Comparing the cost of alcohol-related traffic crashes in rural and urban environments

Article


Czech, Suzanne, Shakeshaft, Anthony P., Byrnes, Joshua M. and Doran, Christopher M.. 2010. "Comparing the cost of alcohol-related traffic crashes in rural and urban environments." Accident Analysis and Prevention. 42 (4), pp. 1195-1198. https://doi.org/10.1016/j.aap.2010.01.010
Article Title

Comparing the cost of alcohol-related traffic crashes in rural and urban environments

ERA Journal ID13370
Article CategoryArticle
AuthorsCzech, Suzanne (Author), Shakeshaft, Anthony P. (Author), Byrnes, Joshua M. (Author) and Doran, Christopher M. (Author)
Journal TitleAccident Analysis and Prevention
Journal Citation42 (4), pp. 1195-1198
Number of Pages4
Year2010
Place of PublicationOxford, United Kingdom
ISSN0001-4575
1879-2057
Digital Object Identifier (DOI)https://doi.org/10.1016/j.aap.2010.01.010
Web Address (URL)http://www.sciencedirect.com/science/article/pii/S0001457510000138
Abstract

Context: Existing studies have identified that, although to a lesser extent than individual factors such as males and young people, rural (compared to urban) communities represent a disproportionately highrisk of alcohol-related traffic crashes (ARTCs). To date, however, few studies have attempted to apply different costs to alcohol crashes of different severity, to provide more precise, and practically useful data on which to base public health policy and intervention decisions.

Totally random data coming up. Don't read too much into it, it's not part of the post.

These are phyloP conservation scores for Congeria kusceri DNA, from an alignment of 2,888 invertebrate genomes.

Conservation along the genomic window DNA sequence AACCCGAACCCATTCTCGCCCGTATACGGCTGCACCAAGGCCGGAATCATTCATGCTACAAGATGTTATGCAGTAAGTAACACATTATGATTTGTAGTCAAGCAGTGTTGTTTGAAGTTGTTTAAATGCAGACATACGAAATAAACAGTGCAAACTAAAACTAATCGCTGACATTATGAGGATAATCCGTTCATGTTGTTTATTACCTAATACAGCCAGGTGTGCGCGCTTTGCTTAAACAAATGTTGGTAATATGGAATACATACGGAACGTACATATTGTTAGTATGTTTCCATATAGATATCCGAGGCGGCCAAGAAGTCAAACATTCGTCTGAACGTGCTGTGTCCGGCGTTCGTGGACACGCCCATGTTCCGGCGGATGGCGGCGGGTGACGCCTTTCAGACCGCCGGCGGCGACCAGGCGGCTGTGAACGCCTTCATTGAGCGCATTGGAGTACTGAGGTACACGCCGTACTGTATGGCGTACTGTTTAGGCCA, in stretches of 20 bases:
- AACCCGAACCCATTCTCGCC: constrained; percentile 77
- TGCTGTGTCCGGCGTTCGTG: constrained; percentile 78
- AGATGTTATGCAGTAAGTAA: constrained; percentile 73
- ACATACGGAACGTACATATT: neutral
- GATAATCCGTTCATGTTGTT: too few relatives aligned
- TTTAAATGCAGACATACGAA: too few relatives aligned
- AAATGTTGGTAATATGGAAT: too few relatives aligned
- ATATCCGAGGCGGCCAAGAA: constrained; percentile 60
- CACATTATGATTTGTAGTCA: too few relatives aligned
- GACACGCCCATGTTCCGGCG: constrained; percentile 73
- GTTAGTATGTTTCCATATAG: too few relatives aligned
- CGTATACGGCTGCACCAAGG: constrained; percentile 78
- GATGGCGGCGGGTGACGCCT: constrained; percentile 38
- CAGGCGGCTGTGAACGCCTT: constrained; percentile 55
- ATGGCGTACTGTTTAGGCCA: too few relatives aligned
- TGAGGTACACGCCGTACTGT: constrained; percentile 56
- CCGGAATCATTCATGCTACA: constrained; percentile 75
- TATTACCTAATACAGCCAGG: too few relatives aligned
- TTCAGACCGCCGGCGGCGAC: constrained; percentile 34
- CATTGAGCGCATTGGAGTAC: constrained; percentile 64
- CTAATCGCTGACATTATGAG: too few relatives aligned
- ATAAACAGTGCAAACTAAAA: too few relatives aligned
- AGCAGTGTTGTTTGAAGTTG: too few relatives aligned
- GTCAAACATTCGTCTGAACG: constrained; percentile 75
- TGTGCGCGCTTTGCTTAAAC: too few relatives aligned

Objective: The aim of this study is to quantify the per capita prevalence and differential costs of alcohol crashes of different levels of severity to determine the extent to which urban and rural geographical areas may differ in the costs attributable to ARTCs.
Design: A cross-sectional analysis of alcohol-related traffic crash and costs data from 2001 to 2007.
Setting and participants: Data from New South Wales, Australia.
Main outcome measures: Modified routinely collected traffic accident data to which costs relevant to alcohol crashes of different severity are applied.
Results: Although the rate per 10,000 population of alcohol-related crashes is 1.5 times higher in rural, relative to urban, communities, the attributable cost is four times higher, which largely reflects that rural alcohol-fatalities are seven to eight times more prevalent and costly.
Conclusions: Given that per capita alcohol-related fatal crashes in rural areas account for a disproportionately
large proportion of the harms and costs associated with alcohol-related traffic crashes, the cost-effectiveness of public health interventions and public policy initiatives should consider the relative extent of ARTC-harm in rural versus urban communities.

Keywordsalcohol; traffic crash; cost; rural; fatality; injury
ANZSRC Field of Research 2020429999. Other health sciences not elsewhere classified
380108. Health economics
520105. Psychological methodology, design and analysis
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Byline AffiliationsUniversity of New South Wales
Institution of OriginUniversity of Southern Queensland
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